• processing is necessary for compliance with a legal obligation to which the controller is subject;
  • processing is necessary in order to protect the vital interests of the data subject or of another natural person;
  • processing is necessary for the performance of a task carried out in the public interest or in the exercise of official authority vested in the controller;
  • processing is necessary for the purposes of the legitimate interests pursued by the controller or by a third party, except where such interests are overridden by the interests or fundamental rights and freedoms of the data subject which require protection of personal data, in particular where the data subject is a child.

Data Processing – as an Employer

Employers are advised to move away from relying on consent to process employee data. This is because consent can be withdrawn by an employee, which may result in you not being able to efficiently manage that employee.

ACTION: Identify your legal basis for data processing

As an employer you are likely to rely on the following:

  • Processing is necessary for the performance of a contract to which the data subject is party or to take steps to enter into a contract;
  • Processing is necessary for compliance with a legal obligation to which the data controller is subject;
  • Processing is necessary for the purposes of the legitimate interests* pursued by the data controller or by a third party, except where such interests are overridden by the interests or fundamental rights and freedoms of the data subject.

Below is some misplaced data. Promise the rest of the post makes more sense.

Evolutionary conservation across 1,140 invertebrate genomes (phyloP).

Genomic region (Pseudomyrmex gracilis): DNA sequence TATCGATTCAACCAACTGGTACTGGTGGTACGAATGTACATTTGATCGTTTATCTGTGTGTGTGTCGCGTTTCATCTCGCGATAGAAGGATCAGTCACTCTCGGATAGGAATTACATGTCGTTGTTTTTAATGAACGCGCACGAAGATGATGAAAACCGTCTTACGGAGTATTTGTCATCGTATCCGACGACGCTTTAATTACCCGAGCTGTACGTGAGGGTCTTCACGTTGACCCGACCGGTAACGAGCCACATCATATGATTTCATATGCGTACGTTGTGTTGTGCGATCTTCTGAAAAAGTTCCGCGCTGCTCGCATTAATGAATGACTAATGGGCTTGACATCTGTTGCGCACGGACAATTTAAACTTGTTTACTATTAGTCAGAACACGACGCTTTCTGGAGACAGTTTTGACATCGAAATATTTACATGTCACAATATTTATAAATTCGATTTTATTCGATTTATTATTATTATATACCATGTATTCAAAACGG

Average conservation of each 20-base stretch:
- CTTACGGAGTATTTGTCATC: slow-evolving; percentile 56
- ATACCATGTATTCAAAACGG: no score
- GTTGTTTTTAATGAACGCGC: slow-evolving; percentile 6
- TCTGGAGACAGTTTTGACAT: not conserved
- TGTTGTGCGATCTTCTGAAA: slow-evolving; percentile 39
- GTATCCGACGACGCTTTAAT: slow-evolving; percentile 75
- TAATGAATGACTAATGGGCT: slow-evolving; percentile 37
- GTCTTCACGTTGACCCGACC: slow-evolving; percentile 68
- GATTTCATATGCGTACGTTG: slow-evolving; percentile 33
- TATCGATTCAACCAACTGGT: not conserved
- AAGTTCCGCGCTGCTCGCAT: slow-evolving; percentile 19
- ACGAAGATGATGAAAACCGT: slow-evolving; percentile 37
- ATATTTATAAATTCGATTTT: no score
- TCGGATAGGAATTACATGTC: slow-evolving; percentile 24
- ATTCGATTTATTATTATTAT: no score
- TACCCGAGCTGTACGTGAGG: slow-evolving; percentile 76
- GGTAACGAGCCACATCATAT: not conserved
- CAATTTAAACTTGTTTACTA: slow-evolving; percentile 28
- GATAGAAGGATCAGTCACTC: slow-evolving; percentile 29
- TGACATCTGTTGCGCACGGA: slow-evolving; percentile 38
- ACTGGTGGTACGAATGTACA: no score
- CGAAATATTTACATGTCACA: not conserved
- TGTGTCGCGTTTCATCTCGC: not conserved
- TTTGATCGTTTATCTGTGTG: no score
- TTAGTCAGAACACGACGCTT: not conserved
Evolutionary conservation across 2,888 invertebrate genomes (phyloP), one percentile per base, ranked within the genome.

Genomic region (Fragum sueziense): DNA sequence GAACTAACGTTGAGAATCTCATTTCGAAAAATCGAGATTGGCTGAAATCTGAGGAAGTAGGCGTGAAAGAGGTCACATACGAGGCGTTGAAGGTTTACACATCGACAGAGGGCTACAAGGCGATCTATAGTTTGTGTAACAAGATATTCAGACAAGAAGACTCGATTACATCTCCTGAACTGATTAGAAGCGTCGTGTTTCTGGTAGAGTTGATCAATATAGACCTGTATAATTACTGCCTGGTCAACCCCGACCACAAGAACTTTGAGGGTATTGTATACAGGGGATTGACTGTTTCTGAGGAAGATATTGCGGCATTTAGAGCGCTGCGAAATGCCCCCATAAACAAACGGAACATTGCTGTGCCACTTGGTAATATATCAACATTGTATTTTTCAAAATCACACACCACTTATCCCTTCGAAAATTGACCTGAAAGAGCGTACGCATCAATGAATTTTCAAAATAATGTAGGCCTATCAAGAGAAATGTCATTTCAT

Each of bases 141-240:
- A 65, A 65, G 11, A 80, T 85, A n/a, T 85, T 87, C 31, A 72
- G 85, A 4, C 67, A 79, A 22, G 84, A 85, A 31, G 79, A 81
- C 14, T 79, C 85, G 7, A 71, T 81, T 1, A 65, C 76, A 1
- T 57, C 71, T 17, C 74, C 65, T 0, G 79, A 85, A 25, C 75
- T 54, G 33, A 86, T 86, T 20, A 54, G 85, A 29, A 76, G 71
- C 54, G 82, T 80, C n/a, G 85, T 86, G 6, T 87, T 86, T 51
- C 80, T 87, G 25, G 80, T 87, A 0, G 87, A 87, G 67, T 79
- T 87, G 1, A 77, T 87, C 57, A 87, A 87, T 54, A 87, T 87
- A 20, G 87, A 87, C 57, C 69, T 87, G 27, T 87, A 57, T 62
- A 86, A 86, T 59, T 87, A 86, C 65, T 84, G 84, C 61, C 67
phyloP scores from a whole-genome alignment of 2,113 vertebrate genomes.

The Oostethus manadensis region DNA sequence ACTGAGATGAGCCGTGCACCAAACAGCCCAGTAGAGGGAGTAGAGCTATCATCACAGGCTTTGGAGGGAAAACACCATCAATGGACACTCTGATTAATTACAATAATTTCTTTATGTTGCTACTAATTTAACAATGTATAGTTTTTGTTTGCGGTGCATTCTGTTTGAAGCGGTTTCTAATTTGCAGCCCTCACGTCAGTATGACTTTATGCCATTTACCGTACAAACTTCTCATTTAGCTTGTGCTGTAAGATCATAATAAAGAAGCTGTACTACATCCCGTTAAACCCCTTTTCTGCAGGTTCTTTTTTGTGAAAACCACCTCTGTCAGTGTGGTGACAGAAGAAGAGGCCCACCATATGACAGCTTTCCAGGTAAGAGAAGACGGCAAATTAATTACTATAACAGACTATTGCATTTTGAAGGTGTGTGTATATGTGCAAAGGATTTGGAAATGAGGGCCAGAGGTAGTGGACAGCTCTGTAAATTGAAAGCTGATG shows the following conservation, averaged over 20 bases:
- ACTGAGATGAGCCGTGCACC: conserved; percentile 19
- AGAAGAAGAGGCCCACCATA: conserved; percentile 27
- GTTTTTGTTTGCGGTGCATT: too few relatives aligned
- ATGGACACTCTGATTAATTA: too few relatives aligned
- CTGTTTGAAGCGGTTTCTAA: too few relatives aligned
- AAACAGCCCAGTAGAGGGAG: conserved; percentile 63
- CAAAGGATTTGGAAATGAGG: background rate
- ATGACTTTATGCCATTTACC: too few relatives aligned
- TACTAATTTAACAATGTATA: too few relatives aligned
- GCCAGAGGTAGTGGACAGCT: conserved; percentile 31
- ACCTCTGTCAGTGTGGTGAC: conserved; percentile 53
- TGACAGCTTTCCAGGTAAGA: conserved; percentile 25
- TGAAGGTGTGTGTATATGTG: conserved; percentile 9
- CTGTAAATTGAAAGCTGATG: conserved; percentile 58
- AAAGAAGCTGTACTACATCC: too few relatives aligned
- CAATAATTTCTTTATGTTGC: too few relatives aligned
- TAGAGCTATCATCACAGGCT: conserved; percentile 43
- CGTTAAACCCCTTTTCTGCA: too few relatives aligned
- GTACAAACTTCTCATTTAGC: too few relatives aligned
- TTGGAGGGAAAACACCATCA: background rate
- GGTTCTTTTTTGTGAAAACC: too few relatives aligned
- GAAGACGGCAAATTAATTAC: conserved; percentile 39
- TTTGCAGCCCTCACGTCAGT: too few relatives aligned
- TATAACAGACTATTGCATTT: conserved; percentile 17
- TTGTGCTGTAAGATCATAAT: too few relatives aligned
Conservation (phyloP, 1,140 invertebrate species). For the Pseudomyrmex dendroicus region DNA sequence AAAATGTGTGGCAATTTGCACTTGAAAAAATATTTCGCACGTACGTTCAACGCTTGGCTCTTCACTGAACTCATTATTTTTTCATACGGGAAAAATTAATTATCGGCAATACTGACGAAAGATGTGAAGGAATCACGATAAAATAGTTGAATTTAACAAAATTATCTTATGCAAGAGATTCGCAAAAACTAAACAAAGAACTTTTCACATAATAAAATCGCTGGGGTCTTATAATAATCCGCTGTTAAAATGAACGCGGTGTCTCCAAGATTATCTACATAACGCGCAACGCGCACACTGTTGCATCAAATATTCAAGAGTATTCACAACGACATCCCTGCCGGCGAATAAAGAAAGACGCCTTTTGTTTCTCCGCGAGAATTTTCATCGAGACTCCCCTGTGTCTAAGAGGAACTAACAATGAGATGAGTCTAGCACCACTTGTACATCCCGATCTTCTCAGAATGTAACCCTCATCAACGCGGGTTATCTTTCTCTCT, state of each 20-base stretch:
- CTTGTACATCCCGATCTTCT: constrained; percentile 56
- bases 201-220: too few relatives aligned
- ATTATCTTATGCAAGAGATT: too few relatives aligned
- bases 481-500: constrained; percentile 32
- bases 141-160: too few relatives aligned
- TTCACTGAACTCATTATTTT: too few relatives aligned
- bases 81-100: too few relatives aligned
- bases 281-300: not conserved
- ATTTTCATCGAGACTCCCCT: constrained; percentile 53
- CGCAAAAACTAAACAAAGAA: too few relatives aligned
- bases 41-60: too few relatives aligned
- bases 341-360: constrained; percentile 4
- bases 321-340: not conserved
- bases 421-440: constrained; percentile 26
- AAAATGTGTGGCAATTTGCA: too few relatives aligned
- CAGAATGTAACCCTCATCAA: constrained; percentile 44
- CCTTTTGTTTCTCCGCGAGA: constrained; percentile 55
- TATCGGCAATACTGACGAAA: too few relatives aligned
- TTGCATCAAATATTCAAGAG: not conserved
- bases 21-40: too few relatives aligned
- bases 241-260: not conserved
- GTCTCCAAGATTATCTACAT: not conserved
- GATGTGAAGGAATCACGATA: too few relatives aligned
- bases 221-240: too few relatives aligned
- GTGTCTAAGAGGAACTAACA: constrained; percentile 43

*Employers will have to demonstrate (in writing) to show they have given proper consideration to the rights and freedoms of data subjects.

Personal Data – what do I need to consider?

To help you kickstart your thought process, we have listed the following considerations:

  • Performance of a contract – you need employees’ bank details to be able to pay them.
  • A legitimate interest – you may have next of kin details in case of an accident under Health & Safety obligations. Likewise, you may have similar personal details contained within a risk assessment form.
  • Legal obligations – you will have a valid basis for processing employee data in respect of legal obligations imposed on you as an employer. This includes obligations under Health & Safety legislation, employment legislation and tax legislation.

In our next blog, we will be looking at the subject of consent in more detail, and we will recommend some vital next steps you need to consider when it comes to GDPR.

We will be posting part two of this blog in January 2018. In the meantime, if you need help with GDPR, we can offer on-site, hands-on support, documents and HR advice throughout the process. If you would like more information, or you would like to book either a consultancy day or a block of HR consultancy days, please contact us on 01455 231982 or complete our contact form.


Data Protection, GDPR, General Data Protection Regulation